Amnesty International: Cases of harassment in Georgia continue
By Ernest Petrosyan
Monday, July 23
Amnesty International expressed its concern over the failure of the government to protect opposition supporters as well as journalists from politically targeted violence. They also claimed that violence ahead of elections should be stopped.
In its statement released on July 20, Amnesty International, referring to recent incidents in the villages of Mereti and Karaleti during Ivanishvili’s opposition coalition Georgian Dream campaign, called on the government “to ensure freedom of expression and association of all persons regardless of their political views or association and to bring those responsible for the recent attacks to justice following a thorough, impartial and effective investigation.”
According to the statement, at least 10 journalists were injured during the incidents. The OSCE also responded to the incident related to the attack on journalists. OSCE representative on freedom of the media, Dunja Mijatovic, has also expressed concern over “repeated occurrences of violence against journalists” and called on the Georgian authorities to investigate the cases thoroughly
The statement includes various reports of pro-opposition journalists who have been assaulted while covering rallies or politically sensitive events. There have been several reports of pro-opposition journalist being harassed and prevented from carrying out their journalistic work by unidentified persons. Pro-opposition journalists have been followed and questioned by unknown individuals who interfere with their work, preventing them from interviewing and filming with intimidating actions and remarks.
Amnesty International’s statement also includes the cases when reporters from Info 9, a web-based news agency part of Channel 9 TV station, were persistently followed by unknown individuals with video cameras posing as journalists and interfering in and hindering the work of Info-9 reporters.
Ekaterine Dugladze, a female journalist with the pro-opposition news agency INFO 9 in Zestaponi in western Georgia, told Amnesty International that in the last three weeks she has been repeatedly followed and harassed by a group of seven young men:
“They follow me everywhere by car or on foot, preventing me to move freely, they interfere with my filming, come physically very close when making inappropriate remarks about my work and private life and asking questions in a non-stop manner.” ?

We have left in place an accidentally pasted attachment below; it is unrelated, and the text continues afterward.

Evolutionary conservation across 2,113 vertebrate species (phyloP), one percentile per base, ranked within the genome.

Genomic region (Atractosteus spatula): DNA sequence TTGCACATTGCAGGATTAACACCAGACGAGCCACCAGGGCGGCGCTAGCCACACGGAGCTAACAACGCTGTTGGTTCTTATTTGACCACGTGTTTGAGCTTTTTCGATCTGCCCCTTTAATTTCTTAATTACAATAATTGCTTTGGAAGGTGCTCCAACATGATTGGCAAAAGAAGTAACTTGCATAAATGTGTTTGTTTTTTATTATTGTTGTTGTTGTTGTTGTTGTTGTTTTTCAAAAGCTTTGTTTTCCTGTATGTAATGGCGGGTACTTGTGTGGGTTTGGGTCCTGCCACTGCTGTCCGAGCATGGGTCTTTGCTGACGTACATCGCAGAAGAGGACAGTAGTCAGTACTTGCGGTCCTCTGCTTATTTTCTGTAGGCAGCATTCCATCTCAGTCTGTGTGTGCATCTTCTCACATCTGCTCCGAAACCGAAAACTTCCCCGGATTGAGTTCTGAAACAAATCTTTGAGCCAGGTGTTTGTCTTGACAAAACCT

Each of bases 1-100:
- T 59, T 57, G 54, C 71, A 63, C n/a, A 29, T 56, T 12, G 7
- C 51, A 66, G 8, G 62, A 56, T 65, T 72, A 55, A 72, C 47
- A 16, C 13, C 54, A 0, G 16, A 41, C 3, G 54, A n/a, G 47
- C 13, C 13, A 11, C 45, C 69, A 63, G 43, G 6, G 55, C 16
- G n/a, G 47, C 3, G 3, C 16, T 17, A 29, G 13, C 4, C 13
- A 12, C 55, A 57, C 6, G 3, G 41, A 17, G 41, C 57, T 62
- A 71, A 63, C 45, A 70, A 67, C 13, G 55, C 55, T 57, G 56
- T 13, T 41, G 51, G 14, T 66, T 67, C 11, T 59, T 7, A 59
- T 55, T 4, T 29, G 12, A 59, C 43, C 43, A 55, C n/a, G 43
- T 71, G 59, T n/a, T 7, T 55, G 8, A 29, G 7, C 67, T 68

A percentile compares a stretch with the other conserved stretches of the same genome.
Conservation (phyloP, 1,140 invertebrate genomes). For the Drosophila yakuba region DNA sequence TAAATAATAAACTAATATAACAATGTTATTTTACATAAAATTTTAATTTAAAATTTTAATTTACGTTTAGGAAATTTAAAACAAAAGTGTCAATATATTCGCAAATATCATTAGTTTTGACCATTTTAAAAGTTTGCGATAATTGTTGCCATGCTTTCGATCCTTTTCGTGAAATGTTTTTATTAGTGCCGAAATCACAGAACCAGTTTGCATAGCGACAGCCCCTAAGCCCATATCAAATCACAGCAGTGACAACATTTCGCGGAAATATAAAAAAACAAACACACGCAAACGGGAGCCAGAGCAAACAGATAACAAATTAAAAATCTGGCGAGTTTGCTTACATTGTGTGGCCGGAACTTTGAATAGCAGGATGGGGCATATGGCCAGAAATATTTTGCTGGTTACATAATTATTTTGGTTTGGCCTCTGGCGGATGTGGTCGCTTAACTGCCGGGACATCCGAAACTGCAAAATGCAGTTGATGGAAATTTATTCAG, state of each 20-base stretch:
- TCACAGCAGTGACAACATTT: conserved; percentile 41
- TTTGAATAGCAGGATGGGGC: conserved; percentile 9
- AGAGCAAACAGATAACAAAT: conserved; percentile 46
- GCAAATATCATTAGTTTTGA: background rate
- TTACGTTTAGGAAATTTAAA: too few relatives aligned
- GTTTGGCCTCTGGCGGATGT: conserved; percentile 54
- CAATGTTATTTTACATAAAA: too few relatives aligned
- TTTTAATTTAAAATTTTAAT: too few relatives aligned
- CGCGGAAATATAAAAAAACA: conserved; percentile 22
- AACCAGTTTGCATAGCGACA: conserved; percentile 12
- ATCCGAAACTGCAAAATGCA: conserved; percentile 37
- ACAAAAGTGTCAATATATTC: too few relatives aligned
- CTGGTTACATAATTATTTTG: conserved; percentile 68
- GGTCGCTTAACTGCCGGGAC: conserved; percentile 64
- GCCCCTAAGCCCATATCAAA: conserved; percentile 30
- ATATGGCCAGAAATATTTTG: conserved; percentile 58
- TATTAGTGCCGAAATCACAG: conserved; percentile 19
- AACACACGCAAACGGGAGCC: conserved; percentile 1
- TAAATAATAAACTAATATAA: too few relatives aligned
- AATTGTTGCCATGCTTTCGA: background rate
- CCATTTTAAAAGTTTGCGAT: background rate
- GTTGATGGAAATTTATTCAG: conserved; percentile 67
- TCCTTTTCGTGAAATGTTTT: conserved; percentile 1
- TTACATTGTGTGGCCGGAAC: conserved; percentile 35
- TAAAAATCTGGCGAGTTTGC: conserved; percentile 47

According to Ekaterine Dugladze, she has not been able to effectively carry on with her journalistic work, as the group of men following her interferes with filming and recording interviews. Despite the fact that she has lodged a formal complaint and appealed both at the local prosecutor and police offices, the group of men to date continue to follow her unhindered.
“There has not been any reaction from police or prosecution, I am forced to continue my work in an in intimidating and threatening environment, feeling completely unprotected.” She told Amnesty International.
Among a number of other reported claims, was the case of Vasil Dabrundashvili, from the production company Studio GNS, who, according to the statement, was also followed and questioned by the same group of young men while trying to investigate cases of pressure on opposition journalists. On 11 June, when he was visiting Zestaponi to interview Ekaterine Dugladze, the men approached him and prevented him from recording of the interview. “Seven men surrounded us as I was trying to record the interview; they did not let me question my interviewee, interrupting the conversation with cynical comments and questions and blocking the camera. We tried to walk away and continue recording at some other place but they kept following us. At the end we left without us being able to record the interview.”
According to Vasil Dabrundashvili the same group seven men kept following him for hours, asking questions and preventing him from moving freely and conducting interviews. “This was all taking place in front of the Zestaponi Police building. I entered the police building and asked the police officer to stop them from following me and interfering with my work as a journalist. However, they refused to act on my request” he told Amnesty International. Vasil Dabrundashvili also called on a police patrol for help, however the two policemen that arrived to record a complaint, left abruptly and without any explanation when he requested to see and sign the report of the incident.
According to Vasil Dabrundashvili to date no formal investigation has been launched and no-one has been held responsible in connection with the incident. “Judging from the actions of the law enforcement officers, I do not see any prospects of justice being done in this case” He told Amnesty International.
Several similar incidents of this type have been reported this month throughout the Georgian regions. On 6 July, INFO 9 journalist Nina Basishvili was followed and prevented from filming in Gardabani, eastern Georgia. On July 8, another INFO 9 correspondent Natia Rokva was followed by a person with a camera that prevented her from filming and conducting interviews in Guria, western Georgia. Her appeal to the patrol policeman who was standing nearby to stop the person from following and interfering in her journalistic work also reportedly received no reaction.
“Amnesty International calls on the Georgian authorities to ensure a prompt and thorough investigation into all cases of violence and harassment against journalists. The organization further urges the authorities to ensure that the journalists are able to work unhindered and without the fear of violence regardless of the political affiliation of the media outlets they represent.”